Germany allows smaller Chinese share in the port of Hamburg

Germany allows smaller Chinese share in the port of Hamburg


Germany’s coalition government on Wednesday allowed a Chinese company to take a smaller-than-planned stake in a Hamburg port after Chancellor Olaf Scholz balked at calls to ban the controversial sale outright.

The Chinese shipping giant Cosco should be allowed to acquire a stake “less than 25 percent” in an HHLA container terminal after the compromise reached by the Scholz cabinet, the Ministry of Economics said in a statement.

“The reason for the partial ban is the existence of a threat to public order and security.”

The Chinese state-owned company Cosco had originally aimed for a 35 percent stake, and the deal would have come about automatically if no compromise solution had been found this week.

The fate of the Tollerort terminal in the port of Hamburg – Europe’s third busiest – has sparked a heated argument in Scholz’s coalition government amid growing concerns that critical infrastructure is falling into foreign hands.

Scholz, a former Hamburg mayor, had supported the sale and repeatedly emphasized the importance of strong trade relations with China.

He will visit China next week, the first European Union leader to make the trip since November 2019.

But Scholz’s coalition partners, the Greens and the FDP, wanted to veto the Hamburg port deal, citing security risks.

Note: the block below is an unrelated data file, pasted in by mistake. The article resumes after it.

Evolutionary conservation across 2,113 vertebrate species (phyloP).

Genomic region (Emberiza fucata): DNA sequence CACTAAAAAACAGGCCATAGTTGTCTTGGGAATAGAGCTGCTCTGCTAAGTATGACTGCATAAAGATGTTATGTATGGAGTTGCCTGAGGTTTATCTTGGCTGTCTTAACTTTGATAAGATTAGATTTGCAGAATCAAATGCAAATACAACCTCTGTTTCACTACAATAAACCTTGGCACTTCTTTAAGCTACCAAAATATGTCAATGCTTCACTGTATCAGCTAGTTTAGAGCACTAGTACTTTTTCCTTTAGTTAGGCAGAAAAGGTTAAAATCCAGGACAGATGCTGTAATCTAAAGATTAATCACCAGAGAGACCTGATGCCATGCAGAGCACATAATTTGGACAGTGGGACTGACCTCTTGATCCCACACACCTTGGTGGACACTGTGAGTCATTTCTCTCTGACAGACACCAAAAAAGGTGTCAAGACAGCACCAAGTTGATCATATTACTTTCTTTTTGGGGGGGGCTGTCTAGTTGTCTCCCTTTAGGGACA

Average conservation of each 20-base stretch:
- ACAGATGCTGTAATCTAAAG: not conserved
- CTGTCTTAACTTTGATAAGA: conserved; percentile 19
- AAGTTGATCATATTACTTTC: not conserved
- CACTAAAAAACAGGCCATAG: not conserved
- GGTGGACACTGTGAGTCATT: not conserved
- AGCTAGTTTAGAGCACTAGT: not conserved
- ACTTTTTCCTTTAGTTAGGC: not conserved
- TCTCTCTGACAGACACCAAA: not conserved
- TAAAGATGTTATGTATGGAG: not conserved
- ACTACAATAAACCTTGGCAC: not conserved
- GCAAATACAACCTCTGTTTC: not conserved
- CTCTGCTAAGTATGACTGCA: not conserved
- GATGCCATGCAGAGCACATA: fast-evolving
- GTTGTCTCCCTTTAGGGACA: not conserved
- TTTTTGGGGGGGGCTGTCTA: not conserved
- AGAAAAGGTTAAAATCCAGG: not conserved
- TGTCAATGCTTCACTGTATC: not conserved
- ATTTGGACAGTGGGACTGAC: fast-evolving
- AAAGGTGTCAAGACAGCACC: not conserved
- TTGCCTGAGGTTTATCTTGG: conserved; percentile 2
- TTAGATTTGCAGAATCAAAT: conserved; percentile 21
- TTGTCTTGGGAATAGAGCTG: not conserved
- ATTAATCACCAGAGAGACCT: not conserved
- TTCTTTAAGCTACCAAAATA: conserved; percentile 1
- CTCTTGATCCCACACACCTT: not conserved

Badly burned by its over-reliance on Russian energy, many in Germany also fear becoming too economically dependent on China.

Six German ministries, including economics, defense and foreign ministries, had spoken out against the Cosco sale.

The European Commission has also expressed reservations about the deal, a source told AFP over the weekend.

The agreement on the approval of a reduced participation of 24.9 percent and thus the withdrawal of voting rights from Cosco “reduces the takeover to a purely financial participation”, according to the Ministry of Economic Affairs.

But the face-saving compromise didn’t silence some critics.

Anton Hofreiter, MP for the Green Party and chairman of the German Bundestag’s Europe Committee, said it was the wrong decision to give the deal the green light.

“The reasoning of (Scholz) … that it is a purely commercial project is fatally reminiscent of the statements made about Russia and Nord Stream,” he told the Funke media group.

“The attitude can be described as naive at best. We urgently need a realistic view of China.”

Beijing, meanwhile, welcomed the signing of the deal and accused critics of “hyping” the takeover.

“The cooperation is beneficial for both sides. We hope that the relevant parties will see the pragmatic cooperation between China and Germany reasonable and stop unreasonably exaggerating it,” said Foreign Ministry spokesman Wang Wenbin.

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